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Dangerous neurotoxin could be responsible for massive death of fish in California

Monday, March 14th 2011 - 06:24 UTC
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Yachts at Redondo Beach marina clogged with dead sardines Yachts at Redondo Beach marina clogged with dead sardines

Dead fish found in the King’s Harbor Marina in Redondo Beach, California, this week have tested positive for a dangerous neurotoxin. The California Department of Fish and Game originally blamed the die-off on oxygen deprivation.

Although officials sent samples of the fish to their laboratory for toxins and results will not be published until this week, an independent team of researches at the University of Southern California took their own samples and found that the fish had high traces of domoic acid.

David Caron, University of Southern California biologist whose lab tested the fish, said that low oxygen levels in the water did probably cause the sardines to suffocate, however it is also possible the toxin may have been one explanation for why the fish were in the marina in the first place.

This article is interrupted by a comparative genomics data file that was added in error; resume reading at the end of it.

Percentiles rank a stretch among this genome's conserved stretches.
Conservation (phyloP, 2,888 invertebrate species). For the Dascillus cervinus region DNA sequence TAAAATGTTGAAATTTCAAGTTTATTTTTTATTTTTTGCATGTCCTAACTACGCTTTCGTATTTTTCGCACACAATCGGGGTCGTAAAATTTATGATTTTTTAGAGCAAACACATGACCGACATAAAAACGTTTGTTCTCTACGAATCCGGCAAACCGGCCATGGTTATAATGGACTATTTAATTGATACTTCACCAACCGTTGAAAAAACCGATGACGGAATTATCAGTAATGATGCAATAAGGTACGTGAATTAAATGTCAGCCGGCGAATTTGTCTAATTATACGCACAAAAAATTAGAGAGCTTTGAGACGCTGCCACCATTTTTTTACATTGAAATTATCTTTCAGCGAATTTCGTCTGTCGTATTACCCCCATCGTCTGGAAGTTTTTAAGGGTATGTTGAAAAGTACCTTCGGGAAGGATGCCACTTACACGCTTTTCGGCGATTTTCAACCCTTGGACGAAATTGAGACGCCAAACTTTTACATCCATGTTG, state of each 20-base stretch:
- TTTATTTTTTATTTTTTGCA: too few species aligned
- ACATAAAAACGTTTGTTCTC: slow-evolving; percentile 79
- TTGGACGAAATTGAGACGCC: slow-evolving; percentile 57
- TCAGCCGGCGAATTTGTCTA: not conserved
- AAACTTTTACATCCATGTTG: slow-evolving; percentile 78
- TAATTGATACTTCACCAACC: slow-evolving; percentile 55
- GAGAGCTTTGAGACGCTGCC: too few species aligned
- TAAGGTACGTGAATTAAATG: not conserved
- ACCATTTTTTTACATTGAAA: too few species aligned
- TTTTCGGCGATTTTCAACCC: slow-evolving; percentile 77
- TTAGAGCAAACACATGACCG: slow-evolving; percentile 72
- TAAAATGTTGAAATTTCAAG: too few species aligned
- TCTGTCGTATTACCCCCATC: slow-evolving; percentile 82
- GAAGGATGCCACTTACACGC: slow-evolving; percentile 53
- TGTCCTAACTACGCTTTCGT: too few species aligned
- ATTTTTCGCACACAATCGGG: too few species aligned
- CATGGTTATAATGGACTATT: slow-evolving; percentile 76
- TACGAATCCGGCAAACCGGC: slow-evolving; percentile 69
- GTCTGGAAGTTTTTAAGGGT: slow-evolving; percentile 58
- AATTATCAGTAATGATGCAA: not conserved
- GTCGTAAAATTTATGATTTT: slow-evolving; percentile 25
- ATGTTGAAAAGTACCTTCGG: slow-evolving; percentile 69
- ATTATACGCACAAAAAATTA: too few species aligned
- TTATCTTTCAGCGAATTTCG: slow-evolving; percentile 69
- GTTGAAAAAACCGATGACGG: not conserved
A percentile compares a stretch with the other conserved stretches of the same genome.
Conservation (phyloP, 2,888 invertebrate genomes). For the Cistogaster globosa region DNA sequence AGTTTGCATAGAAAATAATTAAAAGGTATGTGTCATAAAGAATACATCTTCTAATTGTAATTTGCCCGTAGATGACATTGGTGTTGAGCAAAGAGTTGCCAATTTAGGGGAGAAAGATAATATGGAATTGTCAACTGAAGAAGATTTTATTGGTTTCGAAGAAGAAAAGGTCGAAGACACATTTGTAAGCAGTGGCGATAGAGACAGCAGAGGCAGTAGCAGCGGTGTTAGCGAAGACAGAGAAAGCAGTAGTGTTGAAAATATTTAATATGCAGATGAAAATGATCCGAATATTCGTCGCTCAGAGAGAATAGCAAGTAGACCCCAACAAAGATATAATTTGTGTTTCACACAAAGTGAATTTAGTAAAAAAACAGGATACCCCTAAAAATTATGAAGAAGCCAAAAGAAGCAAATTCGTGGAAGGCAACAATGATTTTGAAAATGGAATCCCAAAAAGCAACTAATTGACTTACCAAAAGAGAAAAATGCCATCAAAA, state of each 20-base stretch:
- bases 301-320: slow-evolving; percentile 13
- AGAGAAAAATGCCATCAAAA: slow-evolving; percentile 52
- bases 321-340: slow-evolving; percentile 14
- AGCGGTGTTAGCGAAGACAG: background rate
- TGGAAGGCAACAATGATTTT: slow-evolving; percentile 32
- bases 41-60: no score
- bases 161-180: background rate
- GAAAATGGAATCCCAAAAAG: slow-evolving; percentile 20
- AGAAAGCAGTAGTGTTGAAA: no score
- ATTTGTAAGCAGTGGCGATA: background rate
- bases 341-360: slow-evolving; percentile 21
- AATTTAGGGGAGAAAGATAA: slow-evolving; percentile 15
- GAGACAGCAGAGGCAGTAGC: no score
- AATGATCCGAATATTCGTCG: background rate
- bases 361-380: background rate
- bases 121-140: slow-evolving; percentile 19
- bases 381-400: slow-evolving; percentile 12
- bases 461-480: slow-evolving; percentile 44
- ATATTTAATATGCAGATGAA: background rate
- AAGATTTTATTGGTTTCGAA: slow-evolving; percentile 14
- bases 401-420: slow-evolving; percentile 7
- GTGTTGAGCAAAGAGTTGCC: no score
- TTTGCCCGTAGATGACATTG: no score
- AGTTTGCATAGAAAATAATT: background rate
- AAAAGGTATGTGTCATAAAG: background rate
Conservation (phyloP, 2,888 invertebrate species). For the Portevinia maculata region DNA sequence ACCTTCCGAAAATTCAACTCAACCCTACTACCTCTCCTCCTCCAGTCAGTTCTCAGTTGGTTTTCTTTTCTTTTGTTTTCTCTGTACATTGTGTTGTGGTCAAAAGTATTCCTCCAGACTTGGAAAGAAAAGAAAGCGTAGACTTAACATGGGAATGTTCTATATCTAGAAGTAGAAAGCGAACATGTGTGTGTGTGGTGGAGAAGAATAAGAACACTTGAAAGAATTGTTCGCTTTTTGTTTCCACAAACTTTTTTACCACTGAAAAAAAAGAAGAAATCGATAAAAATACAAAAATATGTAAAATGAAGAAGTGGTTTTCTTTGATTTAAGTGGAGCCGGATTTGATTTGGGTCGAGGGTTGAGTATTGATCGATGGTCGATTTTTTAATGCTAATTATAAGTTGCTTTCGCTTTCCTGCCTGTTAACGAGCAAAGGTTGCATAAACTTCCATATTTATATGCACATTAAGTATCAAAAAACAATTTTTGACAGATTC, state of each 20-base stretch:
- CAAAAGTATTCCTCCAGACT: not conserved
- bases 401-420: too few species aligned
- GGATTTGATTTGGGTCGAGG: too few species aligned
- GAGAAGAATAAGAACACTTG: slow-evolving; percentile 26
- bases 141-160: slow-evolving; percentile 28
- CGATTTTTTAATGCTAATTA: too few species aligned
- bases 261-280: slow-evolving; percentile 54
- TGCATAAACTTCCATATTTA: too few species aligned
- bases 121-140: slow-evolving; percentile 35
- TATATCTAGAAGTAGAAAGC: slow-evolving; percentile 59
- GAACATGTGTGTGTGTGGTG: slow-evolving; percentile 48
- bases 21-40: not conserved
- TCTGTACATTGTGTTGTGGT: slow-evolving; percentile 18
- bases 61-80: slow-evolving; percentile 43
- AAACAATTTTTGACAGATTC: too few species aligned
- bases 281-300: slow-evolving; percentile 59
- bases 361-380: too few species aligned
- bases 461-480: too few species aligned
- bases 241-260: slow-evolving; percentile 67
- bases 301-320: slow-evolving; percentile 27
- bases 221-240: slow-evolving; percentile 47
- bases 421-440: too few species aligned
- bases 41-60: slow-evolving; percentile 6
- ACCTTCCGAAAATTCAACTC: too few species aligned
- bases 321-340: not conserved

The traces of domoic acid may mean that the sardines were distressed off the Los Angeles coastline and swam into the Redondo Beach marina.

Caron's lab is now trying to determine if the poisoning was caused by a toxic algae bloom noticed near Redondo Beach last Wednesday.

Domoic acid is common in fish that have been feeding on plankton during toxic algae blooms. The toxin has been linked to neurological disorders, illnesses and deaths in seabirds, sea lions, sea otters and whales.

“There were tons of birds feeding on these fish and it's conceivable that we'll see some bird mortality as a result,” Caron said.

Millions of sardines covered the ocean floor of the King’s Harbour marina last week causing a stench in the area. City and volunteer crews have been working around the clock to clean up the fish.

Mike Gin, Mayor of Redondo Beach, said at mid week that about fifty tons of fish had been collected thus far, but at least another 30 tons are believed to remain. The remains of the fish were sent to a center in Victorville, CA where they will be used for compost.

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